New Delhi: Terming incidents of lynchings across the country as “horrendous acts of mobocracy”, the Supreme Court on Tuesday asked the parliament to enact a new law to punish those participating in such incidents. The court also stated that maintaining law and order is the government’s responsibility.
A bench headed by Chief Justice Dipak Misra also passed a slew of directions to provide “preventive, remedial and punitive measures” to deal with offences like mob violence and vigilantism in the name of cow protection.
The bench, which also comprised justices A.M. Khanwilkar and D.Y. Chandrachud, said it was the duty of state governments to ensue law and order in society, besides ensuring that the rule of law prevailed.
“Citizens cannot take law into their hands and cannot become law unto themselves,” the bench said.
“Horrendous acts of mobocracy cannot be allowed to become a new norm and has to be curbed with iron hands,” it said, adding that states cannot turn a deaf ear to such incidents.
The bench asked the legislature to consider enacting a new penal provision to deal with offences of mob violence and provide deterrent punishment to such offenders.
The bench also came down on vigilantism by self-proclaimed gau rakshaks, terming it “unacceptable”.
The top court passed the order on a plea seeking formulation of guidelines to curb such violent incidents in the country.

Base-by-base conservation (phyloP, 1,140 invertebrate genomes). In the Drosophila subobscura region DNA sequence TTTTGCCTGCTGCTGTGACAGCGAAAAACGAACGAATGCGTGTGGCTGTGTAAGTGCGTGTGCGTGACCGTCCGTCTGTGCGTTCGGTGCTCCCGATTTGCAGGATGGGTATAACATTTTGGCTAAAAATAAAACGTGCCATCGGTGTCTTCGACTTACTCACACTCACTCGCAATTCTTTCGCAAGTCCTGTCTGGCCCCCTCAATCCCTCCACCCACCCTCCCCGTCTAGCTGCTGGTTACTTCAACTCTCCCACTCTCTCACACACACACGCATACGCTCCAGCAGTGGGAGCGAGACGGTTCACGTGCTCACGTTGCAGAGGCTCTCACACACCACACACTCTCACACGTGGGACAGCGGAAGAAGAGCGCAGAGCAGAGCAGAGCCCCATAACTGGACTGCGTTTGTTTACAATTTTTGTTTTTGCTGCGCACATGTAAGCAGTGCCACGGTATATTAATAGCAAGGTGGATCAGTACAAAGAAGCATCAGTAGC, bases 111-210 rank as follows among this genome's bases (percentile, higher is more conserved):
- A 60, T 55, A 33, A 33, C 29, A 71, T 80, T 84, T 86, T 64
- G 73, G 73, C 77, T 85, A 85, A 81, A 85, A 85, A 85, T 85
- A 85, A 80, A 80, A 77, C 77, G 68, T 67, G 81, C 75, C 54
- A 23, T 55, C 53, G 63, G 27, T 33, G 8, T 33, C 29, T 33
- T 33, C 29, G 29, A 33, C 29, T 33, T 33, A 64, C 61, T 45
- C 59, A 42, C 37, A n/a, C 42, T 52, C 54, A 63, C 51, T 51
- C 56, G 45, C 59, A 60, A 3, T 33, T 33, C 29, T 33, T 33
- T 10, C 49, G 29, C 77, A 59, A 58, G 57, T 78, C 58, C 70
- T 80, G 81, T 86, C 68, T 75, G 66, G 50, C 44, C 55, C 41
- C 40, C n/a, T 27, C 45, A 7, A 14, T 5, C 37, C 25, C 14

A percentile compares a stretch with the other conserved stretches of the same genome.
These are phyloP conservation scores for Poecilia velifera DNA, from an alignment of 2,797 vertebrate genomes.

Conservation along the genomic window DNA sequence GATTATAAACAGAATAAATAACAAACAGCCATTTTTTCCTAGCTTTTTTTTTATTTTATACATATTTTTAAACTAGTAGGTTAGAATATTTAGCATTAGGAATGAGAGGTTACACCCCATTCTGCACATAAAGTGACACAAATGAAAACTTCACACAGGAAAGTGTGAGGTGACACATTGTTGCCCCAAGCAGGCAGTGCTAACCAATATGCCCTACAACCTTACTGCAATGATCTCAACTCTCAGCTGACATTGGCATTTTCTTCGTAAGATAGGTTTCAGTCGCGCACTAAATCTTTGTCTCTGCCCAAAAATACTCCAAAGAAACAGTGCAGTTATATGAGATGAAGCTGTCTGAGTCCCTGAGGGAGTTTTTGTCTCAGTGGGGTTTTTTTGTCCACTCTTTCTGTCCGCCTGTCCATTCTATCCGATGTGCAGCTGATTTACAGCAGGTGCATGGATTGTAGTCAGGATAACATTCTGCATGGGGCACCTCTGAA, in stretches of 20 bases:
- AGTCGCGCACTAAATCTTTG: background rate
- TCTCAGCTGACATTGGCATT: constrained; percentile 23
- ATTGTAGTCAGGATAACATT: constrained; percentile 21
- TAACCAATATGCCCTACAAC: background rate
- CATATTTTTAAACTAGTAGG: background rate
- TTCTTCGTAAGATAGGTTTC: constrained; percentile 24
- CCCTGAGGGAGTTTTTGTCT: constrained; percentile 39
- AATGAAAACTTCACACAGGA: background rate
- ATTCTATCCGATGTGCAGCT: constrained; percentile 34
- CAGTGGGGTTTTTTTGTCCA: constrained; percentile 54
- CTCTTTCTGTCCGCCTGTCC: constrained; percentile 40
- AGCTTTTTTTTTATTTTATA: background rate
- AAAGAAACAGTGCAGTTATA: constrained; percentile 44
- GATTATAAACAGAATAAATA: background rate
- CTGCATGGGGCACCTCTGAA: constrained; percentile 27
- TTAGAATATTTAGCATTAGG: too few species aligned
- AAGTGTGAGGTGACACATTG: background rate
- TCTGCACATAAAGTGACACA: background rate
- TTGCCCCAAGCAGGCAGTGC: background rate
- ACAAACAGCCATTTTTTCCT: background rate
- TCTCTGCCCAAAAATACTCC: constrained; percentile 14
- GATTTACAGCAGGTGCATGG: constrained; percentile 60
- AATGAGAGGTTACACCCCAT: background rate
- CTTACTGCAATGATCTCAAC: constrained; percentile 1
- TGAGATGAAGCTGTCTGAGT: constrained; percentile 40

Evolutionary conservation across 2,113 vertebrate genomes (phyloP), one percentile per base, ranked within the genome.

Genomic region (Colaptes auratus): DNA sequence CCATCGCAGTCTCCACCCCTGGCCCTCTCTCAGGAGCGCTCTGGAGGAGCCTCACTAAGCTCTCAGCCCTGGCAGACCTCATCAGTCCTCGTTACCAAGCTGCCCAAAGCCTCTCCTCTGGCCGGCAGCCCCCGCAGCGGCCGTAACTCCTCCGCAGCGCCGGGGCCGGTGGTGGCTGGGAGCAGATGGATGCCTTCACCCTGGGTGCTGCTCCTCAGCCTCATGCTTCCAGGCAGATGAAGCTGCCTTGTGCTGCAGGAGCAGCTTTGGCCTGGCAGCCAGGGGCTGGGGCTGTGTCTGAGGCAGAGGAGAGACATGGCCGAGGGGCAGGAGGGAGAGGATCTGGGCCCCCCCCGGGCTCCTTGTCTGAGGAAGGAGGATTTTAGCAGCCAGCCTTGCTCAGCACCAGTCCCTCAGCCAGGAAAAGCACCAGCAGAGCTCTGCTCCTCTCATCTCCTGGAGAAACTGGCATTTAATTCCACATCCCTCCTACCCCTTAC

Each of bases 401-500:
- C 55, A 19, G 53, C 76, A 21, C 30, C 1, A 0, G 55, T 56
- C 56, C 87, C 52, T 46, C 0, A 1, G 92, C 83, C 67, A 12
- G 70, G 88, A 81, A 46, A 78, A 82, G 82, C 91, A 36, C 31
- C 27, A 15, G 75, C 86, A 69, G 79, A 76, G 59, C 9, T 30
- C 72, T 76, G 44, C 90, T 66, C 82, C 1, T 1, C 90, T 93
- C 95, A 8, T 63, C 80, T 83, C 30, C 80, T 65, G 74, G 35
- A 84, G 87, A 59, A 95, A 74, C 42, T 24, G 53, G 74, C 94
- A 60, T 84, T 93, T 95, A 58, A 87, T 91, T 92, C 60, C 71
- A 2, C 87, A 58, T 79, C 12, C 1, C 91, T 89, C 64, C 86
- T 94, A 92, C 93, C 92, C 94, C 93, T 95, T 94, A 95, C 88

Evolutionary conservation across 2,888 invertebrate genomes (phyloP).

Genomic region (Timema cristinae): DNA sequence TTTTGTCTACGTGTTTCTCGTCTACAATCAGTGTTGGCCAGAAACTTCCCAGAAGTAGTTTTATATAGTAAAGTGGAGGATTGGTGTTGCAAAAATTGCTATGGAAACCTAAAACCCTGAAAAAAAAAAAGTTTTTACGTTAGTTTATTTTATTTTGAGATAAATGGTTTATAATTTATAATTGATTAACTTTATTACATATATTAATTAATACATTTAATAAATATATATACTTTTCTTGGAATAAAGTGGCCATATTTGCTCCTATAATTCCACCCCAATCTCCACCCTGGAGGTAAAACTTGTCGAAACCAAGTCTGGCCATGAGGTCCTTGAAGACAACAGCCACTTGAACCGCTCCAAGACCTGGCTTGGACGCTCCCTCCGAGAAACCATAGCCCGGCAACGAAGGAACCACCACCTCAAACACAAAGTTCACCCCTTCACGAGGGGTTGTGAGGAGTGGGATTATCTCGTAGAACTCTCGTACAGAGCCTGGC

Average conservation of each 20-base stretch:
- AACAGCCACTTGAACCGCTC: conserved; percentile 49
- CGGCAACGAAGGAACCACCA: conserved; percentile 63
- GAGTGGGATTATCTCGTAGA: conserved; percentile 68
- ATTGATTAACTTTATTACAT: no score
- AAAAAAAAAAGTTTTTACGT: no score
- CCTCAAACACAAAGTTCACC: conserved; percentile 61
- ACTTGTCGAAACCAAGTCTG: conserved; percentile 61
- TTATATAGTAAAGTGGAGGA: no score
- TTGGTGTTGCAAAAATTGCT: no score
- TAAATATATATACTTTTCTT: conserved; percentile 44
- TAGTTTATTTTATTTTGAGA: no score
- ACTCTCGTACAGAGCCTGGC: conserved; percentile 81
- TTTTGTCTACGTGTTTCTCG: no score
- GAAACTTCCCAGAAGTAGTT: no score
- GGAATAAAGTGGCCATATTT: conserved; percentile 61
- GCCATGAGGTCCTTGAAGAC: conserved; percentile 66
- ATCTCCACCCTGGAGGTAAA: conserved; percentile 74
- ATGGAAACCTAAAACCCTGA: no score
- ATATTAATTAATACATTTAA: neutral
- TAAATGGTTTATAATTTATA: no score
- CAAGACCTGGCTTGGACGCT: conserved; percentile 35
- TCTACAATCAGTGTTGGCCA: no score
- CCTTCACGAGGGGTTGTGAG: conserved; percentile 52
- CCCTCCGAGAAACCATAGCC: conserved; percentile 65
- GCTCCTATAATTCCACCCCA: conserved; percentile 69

The bench has now posted the PIL filed Tushar Gandhi and Tehseen Poonawalla for further hearing on August 28 and asked the Centre and state governments to take steps to deal with such offences in pursuance of its directions.
The CJI, who pronounced the verdict in a packed courtroom, did not read out measures directed by the court to deal with such offences.
The court sought a compliance report from centre and states, according to a report in the Indian Express.
Tehseen Poonawalla, one of the petitioners, stated that the court had said the states have a duty to ensure inclusive social order and that mobocracy cannot be allowed. DNA reported that Tushar Gandhi, the great-grandson of Mahatma Gandhi, had filed a contempt plea against some states, accusing them of not enforcing the earlier orders of the court.
Last year, the Supreme Court had said that states must compensate victims of cow vigilantism, asking them to submit compliance reports based on its previous order on appointing district nodal officers to curb cow-related mob violence.
With inputs from PTI.